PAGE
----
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By: Mrs. Shira Mirvis

A series of cycles of violence plays out through the stories of Bereshit. Yosef dreams of his brothers becoming his servants. The brothers react by selling him as a slave. When Yosef, frees himself of slavery, he in turn ‘enslaves’ the Egyptian nation by decreeing they must donate their food supply for the upcoming years of famine. When the brothers show up in Egypt, he throws them into a dungeon. Cycles of violence are not limited to Yosef; they seem to be a family trait. Even in minor incidents we find disturbing intimations of violent cycles: Reuven promises Yaakov that if he does not return Binyamin, Yaakov can kill Reuven's sons. Who does that help exactly?

Is there any way out for the people of Israel? Yehuda, father of the mashiach, becomes the cycle breaker, the one capable of redeeming the family. As Yosef perpetrates his plots on the brothers, Yehuda steps up; “Vayigash Yehuda…” and declares: "Let me be your slave in place of Binyamin. How can I see my father suffer?" Yosef hears this and immediately breaks down, sends out the Egyptians, and unmasks himself to his brothers.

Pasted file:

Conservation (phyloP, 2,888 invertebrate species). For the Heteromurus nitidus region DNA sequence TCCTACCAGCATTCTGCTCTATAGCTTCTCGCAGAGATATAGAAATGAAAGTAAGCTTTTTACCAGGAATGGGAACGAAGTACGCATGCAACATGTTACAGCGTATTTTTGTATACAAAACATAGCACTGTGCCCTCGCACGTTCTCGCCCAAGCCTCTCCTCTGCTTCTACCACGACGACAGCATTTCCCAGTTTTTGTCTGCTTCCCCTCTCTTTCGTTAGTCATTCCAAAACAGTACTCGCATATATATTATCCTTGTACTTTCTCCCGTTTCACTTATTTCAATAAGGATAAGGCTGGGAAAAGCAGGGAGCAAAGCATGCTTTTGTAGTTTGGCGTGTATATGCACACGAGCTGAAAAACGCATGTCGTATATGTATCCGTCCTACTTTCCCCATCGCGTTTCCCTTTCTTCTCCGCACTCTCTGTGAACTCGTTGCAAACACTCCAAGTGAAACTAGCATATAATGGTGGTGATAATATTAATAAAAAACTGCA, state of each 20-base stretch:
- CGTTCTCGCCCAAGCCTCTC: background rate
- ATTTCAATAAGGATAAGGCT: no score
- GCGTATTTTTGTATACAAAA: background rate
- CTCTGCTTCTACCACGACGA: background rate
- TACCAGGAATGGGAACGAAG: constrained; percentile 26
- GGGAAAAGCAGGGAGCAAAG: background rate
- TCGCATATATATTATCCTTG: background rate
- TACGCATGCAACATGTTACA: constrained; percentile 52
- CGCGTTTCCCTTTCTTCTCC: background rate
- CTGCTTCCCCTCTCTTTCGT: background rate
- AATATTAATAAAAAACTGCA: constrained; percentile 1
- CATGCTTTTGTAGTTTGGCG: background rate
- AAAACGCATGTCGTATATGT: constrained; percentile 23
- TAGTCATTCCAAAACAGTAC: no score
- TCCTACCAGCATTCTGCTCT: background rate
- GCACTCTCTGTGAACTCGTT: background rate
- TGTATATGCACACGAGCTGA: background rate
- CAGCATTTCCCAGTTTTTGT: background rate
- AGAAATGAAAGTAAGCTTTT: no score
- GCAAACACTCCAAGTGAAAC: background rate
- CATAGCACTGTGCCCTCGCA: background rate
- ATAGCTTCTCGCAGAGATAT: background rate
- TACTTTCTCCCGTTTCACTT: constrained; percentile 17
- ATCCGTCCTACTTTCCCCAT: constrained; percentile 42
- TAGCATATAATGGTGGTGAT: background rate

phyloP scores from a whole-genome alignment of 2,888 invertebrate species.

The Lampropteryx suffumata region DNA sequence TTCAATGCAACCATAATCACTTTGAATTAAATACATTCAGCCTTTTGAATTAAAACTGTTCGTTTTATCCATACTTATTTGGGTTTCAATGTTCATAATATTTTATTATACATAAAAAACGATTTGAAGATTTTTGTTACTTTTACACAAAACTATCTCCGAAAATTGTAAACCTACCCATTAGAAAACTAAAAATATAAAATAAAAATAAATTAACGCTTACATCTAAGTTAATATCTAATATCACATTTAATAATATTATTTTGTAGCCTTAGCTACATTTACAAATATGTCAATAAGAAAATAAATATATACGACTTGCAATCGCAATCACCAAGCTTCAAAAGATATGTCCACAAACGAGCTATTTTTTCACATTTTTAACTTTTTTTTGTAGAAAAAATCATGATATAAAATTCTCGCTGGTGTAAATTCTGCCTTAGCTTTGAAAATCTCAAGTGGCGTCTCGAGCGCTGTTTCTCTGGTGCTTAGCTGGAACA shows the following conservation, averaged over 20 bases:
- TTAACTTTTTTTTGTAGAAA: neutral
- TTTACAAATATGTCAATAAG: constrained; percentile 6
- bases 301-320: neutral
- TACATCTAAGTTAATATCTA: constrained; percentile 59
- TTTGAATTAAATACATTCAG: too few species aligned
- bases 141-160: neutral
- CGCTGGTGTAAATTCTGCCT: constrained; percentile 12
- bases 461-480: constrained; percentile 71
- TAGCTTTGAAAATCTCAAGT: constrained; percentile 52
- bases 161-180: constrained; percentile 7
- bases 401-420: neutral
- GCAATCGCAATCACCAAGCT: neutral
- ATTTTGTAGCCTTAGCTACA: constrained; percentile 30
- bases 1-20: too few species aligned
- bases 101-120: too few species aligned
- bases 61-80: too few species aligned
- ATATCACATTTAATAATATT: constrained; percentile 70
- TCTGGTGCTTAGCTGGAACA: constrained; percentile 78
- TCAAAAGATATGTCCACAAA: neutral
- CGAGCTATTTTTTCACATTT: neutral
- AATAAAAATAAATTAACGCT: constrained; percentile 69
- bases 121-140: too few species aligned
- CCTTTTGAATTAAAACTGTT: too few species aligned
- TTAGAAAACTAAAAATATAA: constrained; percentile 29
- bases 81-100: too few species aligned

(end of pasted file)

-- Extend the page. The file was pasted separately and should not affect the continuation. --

What is Yehuda's power?

Yehuda has suffered - recall the seemingly out of place story of Yehuda and Tamar in which Yehuda lost his own two sons. Somehow, he emerges from this episode carrying a deep ethic of personal responsibility. Unlike Reuven, who offers his father more pain in exchange for risking Binyamin, Yehuda tells his father: "Anochi e'ervenu” - I will take responsibility.  And he does. In place of recycling violence and spreading suffering, Yehuda contains it. Having known pain, he puts himself on the line to keep others from suffering. Yosef, like Yaakov, sees Yehuda's strength and understands in a moment that there is another way out. He welcomes the brothers and the rest of his family to Egypt. He offers to feed and protect them.

May we find the strength to take responsibility for each other when needed, to protect and when necessary, defend clal Yisrael.

Shabbat Shalom.




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